ORIGIN | Malaysia must act to avoid falling behind in AI

2 min read
Md. Radzi bin Din, the Executive Director at G3 Global and William Yap, Founder of AI Malaysia, are speaking at an AI Fireside Chat session at the ORIGIN conference.
Md. Radzi bin Din, executive director of G3 Global and William Yap, the founder of AI Malaysia, speak at the AI Fireside Chat session at the ORIGIN conference on June 21, 2019. [Image credit: TechNode]

Malaysia is lagging behind regional peers in AI adoption, said Mohammad Radzi, executive director of G3 Global, during a Fireside Chat at ORIGIN, held during Malaysia Tech Week 2019. He said that the country should learn from China’s leapfrog success in the field.

Chinese AI company SenseTime is ramping up efforts to expand overseas presence with its latest deal to help build Malaysia’s first AI research park in a partnership with local AI company G3 Global. The park will also include an exhibition zone in which visitors can see AI in action.

“AI is burgeoning in Malaysia so we choose a partner who not only can grow local companies but at the same time spur AI innovation within Malaysia” said Radzi. This partnership aims to bring together and build an AI ecosystem in Malaysia. The AI park also plans to be an export centre, where Malaysian AI solutions can be exported to other countries, said Radzi.

“The AI park will be an area where visitors, not just industry professionals, can visit to experience AI solutions first hand,” said Radzi, describing a park where autonomous vehicles operate on the road and visitors can check into a condominium equipped with smart home system.

This partnership also plans to help build the country’s AI capability through an education curriculum, he said, noting that SenseTime has designed and developed an AI syllabus that is currently taught in schools across China.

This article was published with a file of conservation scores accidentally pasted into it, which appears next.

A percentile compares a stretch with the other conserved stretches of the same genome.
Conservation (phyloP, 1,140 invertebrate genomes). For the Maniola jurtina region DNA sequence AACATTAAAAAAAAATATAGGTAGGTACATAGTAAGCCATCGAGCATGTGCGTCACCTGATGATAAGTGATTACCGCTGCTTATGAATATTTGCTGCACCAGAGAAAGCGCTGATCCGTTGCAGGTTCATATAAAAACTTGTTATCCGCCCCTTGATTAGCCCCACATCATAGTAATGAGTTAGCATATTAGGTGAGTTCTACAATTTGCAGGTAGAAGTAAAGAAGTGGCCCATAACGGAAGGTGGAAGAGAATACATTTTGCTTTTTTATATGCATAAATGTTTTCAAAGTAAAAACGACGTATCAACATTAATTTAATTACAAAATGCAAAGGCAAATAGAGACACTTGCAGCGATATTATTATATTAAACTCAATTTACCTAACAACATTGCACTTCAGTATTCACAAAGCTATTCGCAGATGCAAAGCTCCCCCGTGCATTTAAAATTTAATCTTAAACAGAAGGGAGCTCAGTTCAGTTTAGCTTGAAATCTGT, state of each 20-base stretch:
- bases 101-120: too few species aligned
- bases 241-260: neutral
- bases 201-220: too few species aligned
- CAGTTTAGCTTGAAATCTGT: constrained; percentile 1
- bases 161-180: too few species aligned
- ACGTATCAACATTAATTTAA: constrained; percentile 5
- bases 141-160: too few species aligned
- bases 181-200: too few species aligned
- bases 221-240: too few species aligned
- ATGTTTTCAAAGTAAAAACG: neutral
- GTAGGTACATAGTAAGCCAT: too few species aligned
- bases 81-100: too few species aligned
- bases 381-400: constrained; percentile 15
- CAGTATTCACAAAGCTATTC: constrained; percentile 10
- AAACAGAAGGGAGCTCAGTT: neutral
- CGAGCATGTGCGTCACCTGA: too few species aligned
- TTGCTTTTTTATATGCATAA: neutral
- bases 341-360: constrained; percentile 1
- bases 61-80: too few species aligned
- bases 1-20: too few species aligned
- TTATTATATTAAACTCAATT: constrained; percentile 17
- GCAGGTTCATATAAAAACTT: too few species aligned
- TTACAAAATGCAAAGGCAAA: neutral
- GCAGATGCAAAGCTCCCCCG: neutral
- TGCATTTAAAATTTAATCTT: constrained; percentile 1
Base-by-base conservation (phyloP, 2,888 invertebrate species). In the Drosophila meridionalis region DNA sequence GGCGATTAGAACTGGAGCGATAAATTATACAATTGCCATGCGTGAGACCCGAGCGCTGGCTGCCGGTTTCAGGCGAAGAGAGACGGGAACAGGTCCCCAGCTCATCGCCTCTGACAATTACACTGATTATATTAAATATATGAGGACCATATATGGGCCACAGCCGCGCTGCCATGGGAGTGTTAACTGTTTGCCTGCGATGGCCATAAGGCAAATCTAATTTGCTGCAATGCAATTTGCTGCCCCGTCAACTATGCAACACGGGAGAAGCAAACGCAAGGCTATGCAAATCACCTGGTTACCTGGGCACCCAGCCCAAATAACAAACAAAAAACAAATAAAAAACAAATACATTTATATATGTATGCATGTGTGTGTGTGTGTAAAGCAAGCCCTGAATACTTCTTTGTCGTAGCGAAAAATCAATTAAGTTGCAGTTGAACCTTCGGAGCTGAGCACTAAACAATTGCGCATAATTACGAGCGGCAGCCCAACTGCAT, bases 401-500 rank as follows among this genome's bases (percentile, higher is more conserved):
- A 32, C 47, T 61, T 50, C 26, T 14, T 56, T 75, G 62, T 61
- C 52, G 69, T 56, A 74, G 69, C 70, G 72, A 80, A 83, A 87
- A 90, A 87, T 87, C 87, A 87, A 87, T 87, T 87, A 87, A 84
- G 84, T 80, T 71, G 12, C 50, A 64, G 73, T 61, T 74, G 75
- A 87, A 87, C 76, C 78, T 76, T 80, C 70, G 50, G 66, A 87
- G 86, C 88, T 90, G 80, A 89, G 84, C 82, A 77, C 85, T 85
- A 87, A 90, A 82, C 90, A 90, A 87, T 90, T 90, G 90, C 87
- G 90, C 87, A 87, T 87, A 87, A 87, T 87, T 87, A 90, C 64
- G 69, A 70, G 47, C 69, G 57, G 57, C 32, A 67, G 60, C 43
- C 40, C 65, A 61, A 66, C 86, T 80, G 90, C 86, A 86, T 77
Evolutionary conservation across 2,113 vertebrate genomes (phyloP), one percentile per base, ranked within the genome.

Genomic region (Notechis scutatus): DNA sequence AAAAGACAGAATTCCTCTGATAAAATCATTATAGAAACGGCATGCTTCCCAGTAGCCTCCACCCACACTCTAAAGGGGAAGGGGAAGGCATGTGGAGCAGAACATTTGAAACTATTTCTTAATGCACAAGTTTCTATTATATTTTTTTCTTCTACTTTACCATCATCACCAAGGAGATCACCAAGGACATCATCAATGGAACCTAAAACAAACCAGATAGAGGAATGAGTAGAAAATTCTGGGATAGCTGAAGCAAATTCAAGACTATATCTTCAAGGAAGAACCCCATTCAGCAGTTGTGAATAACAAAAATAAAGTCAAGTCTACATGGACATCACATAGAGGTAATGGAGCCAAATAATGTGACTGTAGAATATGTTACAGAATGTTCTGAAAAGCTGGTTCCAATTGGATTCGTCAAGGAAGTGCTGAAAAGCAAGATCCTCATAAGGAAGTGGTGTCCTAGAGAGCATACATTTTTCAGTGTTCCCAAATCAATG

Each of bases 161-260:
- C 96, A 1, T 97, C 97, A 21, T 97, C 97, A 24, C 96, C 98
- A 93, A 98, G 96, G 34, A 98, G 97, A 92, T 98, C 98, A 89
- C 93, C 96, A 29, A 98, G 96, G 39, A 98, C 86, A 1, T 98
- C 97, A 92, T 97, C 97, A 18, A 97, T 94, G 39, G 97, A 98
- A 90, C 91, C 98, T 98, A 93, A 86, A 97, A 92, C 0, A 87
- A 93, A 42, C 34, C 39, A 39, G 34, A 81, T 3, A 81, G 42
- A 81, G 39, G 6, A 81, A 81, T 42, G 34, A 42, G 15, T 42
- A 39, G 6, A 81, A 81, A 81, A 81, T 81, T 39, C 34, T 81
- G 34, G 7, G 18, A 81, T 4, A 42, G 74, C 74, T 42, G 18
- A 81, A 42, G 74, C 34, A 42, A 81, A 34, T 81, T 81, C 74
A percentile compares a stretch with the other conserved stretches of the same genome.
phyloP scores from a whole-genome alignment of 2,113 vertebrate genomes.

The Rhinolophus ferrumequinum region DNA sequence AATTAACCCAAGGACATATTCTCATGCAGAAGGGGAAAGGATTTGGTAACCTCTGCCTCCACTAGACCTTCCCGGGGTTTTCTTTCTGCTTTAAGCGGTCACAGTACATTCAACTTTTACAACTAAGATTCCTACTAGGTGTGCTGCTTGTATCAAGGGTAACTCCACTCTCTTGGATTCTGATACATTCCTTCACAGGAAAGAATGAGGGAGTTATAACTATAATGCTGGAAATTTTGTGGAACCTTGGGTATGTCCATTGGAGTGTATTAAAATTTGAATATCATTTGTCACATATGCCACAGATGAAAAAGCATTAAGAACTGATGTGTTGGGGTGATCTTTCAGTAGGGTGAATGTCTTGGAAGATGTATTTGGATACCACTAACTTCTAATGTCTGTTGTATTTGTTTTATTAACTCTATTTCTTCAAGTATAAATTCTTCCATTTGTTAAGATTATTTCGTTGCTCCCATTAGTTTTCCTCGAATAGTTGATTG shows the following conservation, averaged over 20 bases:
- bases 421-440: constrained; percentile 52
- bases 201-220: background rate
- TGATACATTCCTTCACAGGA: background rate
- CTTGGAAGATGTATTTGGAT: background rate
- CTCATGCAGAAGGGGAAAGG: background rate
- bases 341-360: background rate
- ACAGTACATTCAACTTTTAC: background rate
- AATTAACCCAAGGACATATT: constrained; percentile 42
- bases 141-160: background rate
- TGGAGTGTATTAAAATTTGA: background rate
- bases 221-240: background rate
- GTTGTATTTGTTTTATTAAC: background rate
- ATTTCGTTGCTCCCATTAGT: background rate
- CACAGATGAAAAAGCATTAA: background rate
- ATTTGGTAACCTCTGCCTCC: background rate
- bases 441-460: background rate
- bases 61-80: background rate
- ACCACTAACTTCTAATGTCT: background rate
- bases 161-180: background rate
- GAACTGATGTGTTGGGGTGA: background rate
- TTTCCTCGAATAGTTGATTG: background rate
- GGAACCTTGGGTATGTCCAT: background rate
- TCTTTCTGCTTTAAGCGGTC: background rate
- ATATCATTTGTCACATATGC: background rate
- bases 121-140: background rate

Educating enterprises in Malaysia

Malaysia is trailing behind neighbouring countries in Southeast Asia on AI adoption. One contributing factor could be an AI knowledge gap among Malaysian enterprises,  Radzi said. “More could be done to educate enterprises on the potential of AI, such as improving productivity and increasing revenue generation,” said Radzi.

Size counts

China is huge, and when a proof-of-concept (POC) trial takes place, it is typically carried out on a large scale. “In contrast, kicking off a POC trial in Malaysia requires levels of authority clearance, and POC trial areas are just a fraction of what it’s like in China,” said Radzi.

AI works best if given large amounts of data sets, coupled with fast, iterative processing and intelligent algorithms. “China is able to advance its AI technologies at such a rapid pace due to the enormous amount of data collected through POC trials,” said Radzi.

China’s AI agenda advances as China throws state support behind AI development. According to the 13th Five-Year Plan timeframe (2016-2020), China has ambitions to transform itself into a superpower in science and technology. “It is great that the Chinese government is involved and actively spurring innovation within China. This could be the reason why China is advancing so rapidly in the AI race,” said Radzi.